5. ^ Leary, T. (1979) Game of Life. New Falcon Publications. Phoenix, AZ. 2nd Ed. (1993). Pg. 48.
  6. ^ "Info-Psychology," Chapter 12, Timothy Leary, 1994, New Falcon Publications, Phoenix, Arizona, USA
  7. ^ Wilson, R.A.(1983). Prometheus Rising. New Falcon Publications, Reno, NV. Twenty-first Printing, (2009). Pgs. 33-41.
  8. ^ Leary, T. (1979) Game of Life. New Falcon Publications. Phoenix, AZ. 2nd Ed. (1993). Pg. 4.
  9. ^ Karrer TM, Kim JZ, Stiso J, Kahn AE, Pasqualetti F, Habel U, Bassett DS. A practical guide to methodological considerations in the controllability of structural brain networks. J Neural Eng. 2020 Apr 9;17(2):026031. doi: 10.1088/1741-2552/ab6e8b. PMID 31968320; PMCID: PMC7734595.
  10. ^ Leary, T. (1979) Game of Life. New Falcon Publications. Phoenix, AZ. 2nd Ed. (1993). Pg. 86.
  11. ^ Leary, T. (1987). Info-Psychology. New Falcon Press, Los Angeles. Seventh Printing, (2011). Pg. 5.
  12. ^ Leary, T. (1977). Exo-Psychology. Starseed/Peace Press, Los Angeles. Pg. 14 not numbered
  13. ^ Leary, Timothy (September 6, 1977). "Exo-psychology : a manual on the use of the human nervous system according to the instructions of the manufacturers". Los Angeles : Starseed/Peace Press – via Internet Archive.
  14. ^ Wilson, R.A. (1990). Quantum Psychology. New Falcon Press, Tempe, AZ. Page 196-201
  15. ^ Prometheus Rising, pg. 47
  16. ^ a b Prometheus Rising, pg. 74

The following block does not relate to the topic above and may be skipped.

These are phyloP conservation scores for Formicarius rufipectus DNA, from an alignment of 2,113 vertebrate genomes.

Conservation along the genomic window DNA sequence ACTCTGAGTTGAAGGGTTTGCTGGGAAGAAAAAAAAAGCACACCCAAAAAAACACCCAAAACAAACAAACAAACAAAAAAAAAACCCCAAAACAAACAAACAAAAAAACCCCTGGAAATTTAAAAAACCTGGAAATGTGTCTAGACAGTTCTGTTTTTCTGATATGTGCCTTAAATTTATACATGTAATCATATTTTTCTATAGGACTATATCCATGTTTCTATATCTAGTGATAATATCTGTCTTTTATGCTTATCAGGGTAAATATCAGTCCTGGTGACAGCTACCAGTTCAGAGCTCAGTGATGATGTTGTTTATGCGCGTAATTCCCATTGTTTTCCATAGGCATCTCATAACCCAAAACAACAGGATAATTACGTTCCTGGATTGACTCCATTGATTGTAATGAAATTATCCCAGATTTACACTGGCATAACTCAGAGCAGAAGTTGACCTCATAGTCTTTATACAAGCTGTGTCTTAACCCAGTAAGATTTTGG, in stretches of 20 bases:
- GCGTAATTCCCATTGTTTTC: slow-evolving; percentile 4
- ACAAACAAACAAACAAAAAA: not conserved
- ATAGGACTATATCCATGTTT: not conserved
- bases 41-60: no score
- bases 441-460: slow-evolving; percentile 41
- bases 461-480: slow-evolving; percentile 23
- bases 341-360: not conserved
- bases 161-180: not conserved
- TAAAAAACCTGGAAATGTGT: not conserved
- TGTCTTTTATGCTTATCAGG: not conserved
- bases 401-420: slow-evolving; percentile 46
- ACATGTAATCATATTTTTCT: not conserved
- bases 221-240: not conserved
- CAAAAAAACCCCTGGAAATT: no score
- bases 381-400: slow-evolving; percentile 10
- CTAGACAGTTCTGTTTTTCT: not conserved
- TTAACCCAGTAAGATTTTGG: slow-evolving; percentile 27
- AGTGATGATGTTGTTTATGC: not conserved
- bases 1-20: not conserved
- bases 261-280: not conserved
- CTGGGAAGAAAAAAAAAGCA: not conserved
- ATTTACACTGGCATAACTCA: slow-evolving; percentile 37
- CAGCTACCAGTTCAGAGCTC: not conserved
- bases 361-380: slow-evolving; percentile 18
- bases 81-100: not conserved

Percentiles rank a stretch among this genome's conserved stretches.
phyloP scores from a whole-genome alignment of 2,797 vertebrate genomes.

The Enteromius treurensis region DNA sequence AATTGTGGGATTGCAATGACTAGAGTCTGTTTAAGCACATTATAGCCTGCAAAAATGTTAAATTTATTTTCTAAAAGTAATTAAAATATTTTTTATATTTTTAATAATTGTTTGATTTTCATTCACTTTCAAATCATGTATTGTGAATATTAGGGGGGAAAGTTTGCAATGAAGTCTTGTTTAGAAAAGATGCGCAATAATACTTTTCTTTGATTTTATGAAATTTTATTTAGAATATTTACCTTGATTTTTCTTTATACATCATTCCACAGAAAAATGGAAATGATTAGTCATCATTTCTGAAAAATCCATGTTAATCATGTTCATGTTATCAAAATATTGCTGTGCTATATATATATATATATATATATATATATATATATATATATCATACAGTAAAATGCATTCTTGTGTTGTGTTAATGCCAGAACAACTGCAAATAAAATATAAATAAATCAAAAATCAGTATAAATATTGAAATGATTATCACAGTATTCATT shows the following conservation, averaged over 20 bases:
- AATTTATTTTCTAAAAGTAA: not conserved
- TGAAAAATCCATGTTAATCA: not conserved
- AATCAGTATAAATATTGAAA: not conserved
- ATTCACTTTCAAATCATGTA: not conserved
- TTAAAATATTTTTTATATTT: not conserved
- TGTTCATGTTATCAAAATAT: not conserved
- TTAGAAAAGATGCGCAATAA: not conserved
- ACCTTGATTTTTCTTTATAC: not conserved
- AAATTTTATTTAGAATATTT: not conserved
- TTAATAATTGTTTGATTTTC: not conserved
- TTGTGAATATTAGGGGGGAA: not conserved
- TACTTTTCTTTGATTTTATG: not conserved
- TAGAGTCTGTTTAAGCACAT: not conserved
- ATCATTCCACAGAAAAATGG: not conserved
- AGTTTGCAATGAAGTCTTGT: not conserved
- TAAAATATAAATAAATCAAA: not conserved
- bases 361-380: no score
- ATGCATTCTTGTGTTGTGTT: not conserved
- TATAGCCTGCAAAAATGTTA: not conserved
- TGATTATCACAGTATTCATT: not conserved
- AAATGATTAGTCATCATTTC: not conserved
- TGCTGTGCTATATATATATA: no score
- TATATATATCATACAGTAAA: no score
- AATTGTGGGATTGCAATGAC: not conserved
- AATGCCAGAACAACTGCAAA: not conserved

17. ^ Prometheus Rising, pg. 96
  18. ^ Prometheus Rising, pg. 47-48
  19. ^ a b c d e f g Exo-Psychology, table of contents
  20. ^ a b c d e Quantum Psychology, pgs. 196-201
  21. ^ Wilson, R.A. Prometheus Rising (1983). New Falcon Publications, Tempe. Page 79.
  22. ^ "The grid of Circuits I and II creates four quadrants". Archived from the original on 2012-06-19. Retrieved 2012-06-01.
  23. ^ a b Wilson, R.A. "Prometheus Rising" (1983). New Falcon Publications, Tempe. Page 73.
  24. ^ Leary, T., "Neurologic" (1973). Starseed Publications, San Francisco.
  25. ^ Wilson, R.A., "Quantum Psychology" (1990). New Falcon Publications, Tempe. Page 198
  26. ^ Leary, T., "Neurologic" (1973). Starseed Publications, San Francisco. Page V-1.
  27. ^ a b Wilson, R.A. "Prometheus Rising" (1983). New Falcon Publications, Tempe. Page 41.
  28. ^ Wilson, R.A. "Prometheus Rising" (1983). New Falcon Publications, Tempe. Page 184.